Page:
The Nuclear Option

Don’t blame me, blame Alex for this, since he’s the one who started me thinking about all those other issues associated with the German elections – apart that is from the economic ones. Like this in today’s FT:

It must have seemed like a good idea at the time. ….Last week, she (Angela Merkel) named Heinrich von Pierer, a former Siemens chief executive, her chief economic advisor. The fresh faces, it was thought, would add energy and credibility to her bid for the top job….(but)…Mr von Pierer sparked his own media firestorm when he called for an extension of the life of nuclear power stations by 60 years.

I may be slow, but the implications of this didn’t really sink-in till I read in the EU observer that:

“Brussels predicts that oil prices will stay high in the foreseeable future and that the EU will need to build more nuclear reactors..”I expect investments in the nuclear sector in Europe, and in the rest of the world, will grow”, the commissioner (Andris Piebalgs) said.

Well, no wonder the greens are fuming.

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About Edward Hugh

Edward 'the bonobo is a Catalan economist of British extraction. After being born, brought-up and educated in the United Kingdom, Edward subsequently settled in Barcelona where he has now lived for over 15 years. As a consequence Edward considers himself to be "Catalan by adoption". He has also to some extent been "adopted by Catalonia", since throughout the current economic crisis he has been a constant voice on TV, radio and in the press arguing in favor of the need for some kind of internal devaluation if Spain wants to stay inside the Euro. By inclination he is a macro economist, but his obsession with trying to understand the economic impact of demographic changes has often taken him far from home, off and away from the more tranquil and placid pastures of the dismal science, into the bracken and thicket of demography, anthropology, biology, sociology and systems theory. All of which has lead him to ask himself whether Thomas Wolfe was not in fact right when he asserted that the fact of the matter is "you can never go home again".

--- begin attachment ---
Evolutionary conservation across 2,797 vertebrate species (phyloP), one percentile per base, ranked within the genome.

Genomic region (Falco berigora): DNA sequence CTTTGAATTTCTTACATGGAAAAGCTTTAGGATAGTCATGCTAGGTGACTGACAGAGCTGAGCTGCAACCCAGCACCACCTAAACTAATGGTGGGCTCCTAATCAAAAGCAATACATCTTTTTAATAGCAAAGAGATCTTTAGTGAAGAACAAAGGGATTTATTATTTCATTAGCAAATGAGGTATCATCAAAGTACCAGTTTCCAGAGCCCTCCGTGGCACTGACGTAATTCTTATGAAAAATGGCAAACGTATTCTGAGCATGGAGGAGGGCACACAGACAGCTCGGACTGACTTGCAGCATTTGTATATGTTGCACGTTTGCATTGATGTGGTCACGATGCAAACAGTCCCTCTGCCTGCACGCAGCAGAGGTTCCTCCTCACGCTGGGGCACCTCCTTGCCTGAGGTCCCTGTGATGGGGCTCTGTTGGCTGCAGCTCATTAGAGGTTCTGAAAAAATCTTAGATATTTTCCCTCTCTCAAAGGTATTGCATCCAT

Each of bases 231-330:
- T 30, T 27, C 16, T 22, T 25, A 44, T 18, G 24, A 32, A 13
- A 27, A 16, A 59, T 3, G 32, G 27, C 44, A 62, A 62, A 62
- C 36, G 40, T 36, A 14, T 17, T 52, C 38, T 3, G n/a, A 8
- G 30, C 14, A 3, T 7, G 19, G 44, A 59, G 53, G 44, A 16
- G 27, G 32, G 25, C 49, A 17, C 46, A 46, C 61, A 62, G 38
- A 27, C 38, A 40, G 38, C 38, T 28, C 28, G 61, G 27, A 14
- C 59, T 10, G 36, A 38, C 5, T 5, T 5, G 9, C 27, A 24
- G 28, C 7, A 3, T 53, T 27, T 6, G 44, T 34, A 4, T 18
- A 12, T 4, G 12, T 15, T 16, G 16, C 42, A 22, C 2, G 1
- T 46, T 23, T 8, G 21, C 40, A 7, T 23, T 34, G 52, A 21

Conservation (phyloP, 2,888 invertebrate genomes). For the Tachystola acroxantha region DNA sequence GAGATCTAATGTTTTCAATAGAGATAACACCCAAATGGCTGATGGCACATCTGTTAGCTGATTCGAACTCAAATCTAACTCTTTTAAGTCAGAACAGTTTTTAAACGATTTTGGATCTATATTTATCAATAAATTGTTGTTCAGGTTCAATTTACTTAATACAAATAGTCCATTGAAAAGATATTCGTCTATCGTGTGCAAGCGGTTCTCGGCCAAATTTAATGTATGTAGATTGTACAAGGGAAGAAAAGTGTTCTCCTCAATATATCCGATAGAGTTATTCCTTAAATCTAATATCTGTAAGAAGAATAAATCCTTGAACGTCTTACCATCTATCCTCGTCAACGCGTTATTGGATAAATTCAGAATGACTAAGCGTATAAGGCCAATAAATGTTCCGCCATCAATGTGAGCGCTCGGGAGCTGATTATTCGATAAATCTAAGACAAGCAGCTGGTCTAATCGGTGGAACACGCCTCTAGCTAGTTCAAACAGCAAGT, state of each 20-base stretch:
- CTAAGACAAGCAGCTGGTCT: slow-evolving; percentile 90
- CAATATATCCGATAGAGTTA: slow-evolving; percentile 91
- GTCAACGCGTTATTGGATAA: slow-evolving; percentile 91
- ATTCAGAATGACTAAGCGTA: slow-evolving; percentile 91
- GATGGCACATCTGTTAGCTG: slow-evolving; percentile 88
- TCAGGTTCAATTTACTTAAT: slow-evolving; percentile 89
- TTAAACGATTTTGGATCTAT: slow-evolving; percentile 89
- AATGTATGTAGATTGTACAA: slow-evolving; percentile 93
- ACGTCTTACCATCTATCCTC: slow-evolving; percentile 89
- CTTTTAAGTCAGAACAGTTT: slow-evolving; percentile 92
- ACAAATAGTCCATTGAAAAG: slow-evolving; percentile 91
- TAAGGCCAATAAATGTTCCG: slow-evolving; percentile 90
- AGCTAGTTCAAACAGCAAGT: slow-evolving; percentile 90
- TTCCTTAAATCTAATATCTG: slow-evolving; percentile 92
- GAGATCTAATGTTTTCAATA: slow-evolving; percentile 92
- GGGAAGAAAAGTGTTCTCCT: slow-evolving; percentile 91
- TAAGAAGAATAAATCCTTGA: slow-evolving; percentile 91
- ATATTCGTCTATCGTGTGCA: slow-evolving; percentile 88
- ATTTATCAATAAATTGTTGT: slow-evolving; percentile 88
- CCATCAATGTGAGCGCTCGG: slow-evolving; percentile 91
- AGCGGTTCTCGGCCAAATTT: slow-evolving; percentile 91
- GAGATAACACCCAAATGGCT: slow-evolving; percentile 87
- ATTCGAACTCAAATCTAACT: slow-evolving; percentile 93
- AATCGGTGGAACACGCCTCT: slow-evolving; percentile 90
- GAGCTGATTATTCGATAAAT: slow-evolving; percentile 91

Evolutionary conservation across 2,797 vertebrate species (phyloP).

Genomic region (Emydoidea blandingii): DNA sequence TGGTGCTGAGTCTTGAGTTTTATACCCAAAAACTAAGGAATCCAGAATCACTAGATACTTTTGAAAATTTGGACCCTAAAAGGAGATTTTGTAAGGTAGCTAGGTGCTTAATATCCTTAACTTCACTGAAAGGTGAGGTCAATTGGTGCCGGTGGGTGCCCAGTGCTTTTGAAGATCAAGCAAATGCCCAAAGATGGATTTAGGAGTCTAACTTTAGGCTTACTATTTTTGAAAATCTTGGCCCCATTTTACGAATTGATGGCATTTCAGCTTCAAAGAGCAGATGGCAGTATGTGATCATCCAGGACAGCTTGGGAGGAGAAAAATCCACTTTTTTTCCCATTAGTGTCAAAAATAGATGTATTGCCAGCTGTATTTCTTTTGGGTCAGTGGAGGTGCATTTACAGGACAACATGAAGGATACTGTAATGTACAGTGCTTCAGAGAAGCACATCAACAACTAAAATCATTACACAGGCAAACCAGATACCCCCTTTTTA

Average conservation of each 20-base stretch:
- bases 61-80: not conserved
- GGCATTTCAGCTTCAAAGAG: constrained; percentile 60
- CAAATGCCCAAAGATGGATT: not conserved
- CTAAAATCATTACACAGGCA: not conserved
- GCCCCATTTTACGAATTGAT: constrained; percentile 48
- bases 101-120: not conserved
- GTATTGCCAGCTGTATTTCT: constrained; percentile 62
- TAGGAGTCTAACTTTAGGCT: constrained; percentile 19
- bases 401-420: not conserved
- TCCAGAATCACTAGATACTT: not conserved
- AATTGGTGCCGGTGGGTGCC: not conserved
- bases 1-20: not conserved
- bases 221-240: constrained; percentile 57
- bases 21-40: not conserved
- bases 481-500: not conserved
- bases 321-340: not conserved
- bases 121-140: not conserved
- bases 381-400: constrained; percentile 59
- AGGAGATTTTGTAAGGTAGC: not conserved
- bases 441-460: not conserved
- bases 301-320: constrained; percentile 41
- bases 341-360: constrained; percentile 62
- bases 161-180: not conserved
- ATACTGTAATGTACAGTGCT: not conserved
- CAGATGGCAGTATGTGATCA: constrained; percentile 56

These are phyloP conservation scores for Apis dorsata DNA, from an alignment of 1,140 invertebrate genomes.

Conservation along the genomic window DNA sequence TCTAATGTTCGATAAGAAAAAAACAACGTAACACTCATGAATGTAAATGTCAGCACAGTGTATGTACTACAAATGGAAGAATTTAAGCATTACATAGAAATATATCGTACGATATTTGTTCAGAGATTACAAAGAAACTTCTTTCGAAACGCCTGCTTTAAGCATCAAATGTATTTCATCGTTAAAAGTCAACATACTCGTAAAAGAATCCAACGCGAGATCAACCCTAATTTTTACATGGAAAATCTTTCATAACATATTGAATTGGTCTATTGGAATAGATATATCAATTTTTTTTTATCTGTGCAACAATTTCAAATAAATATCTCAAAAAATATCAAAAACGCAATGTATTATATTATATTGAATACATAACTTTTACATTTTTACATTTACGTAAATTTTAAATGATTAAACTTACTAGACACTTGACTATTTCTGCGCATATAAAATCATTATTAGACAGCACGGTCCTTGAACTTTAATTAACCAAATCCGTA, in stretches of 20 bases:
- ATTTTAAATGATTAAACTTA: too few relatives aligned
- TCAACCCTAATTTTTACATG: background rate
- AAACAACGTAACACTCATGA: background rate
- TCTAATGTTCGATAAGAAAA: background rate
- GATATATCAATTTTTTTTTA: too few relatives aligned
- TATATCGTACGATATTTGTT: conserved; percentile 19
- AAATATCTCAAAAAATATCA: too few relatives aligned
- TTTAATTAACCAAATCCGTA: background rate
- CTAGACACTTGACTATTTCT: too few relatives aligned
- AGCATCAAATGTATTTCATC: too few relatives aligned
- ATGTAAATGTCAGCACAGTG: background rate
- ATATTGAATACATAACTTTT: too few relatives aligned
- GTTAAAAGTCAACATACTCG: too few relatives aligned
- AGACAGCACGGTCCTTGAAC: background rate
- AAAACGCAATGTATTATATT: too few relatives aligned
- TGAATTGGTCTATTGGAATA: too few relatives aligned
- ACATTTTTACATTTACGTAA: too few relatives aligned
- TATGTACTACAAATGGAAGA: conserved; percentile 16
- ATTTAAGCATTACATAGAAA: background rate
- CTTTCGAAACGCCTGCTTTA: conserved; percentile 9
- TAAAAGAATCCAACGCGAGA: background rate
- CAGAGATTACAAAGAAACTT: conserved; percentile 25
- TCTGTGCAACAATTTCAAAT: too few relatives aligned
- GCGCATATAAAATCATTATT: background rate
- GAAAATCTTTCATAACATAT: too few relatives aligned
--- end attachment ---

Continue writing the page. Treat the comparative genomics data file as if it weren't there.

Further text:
4 thoughts on “The Nuclear Option

  1. This is odd because in the EU 5-point plan in reaction to the high oil prices. Nuclear isn’t mentioned at all when it comes to (II):

    http://europa.eu.int/rapid/pressReleasesAction.do?reference=MEMO/05/302&format=HTML&aged=0&language=EN&guiLanguage=en

    “increasing Reliance on alternative Energy”

    Commissioner Piebalgs will

    (i) table a biomass Action Plan before the end of the year,

    (ii) press strongly for an increase in research on wind, wave and solar, hydrogen, clean coal and carbon sequestration in the context of the FP7,

    (iii) table a Communication on bio-fuels in early 2006 and

    (iv) in 2005, table a Communication on the financial support schemes of renewable energy sources in the different Member States. ”

    Biomass is the answer!? I’m glad Piebold does see room for nuclear energy by why isn’t it mentioned as a research option in the five point plan then. Too scared to upset the general public and the greens?

  2. Because this is plainly propaganda. The member states will not let the EU take over this vital area.
    Can you imagine how the governments would clash on this? So the EU is playing it safely with just spending on research and biofuel, which is another way of saying that they are looking for something to replace the CAP with.

  3. Interesting. I think Oliver is basically right. Msnbc in it’s report of Piebalg’s speech mentions the nuclear statement but EUPolitix carefully avoids reference.

    So the lesson seems to be: be careful what you read!

  4. but, under the EURATOM treaty, the EU has a specific competency on some nuclear matters (specifically jumping up and down and shouting “Our Friend, the Atom!”). They’d better be either fast-breeders or thorium ones, though…

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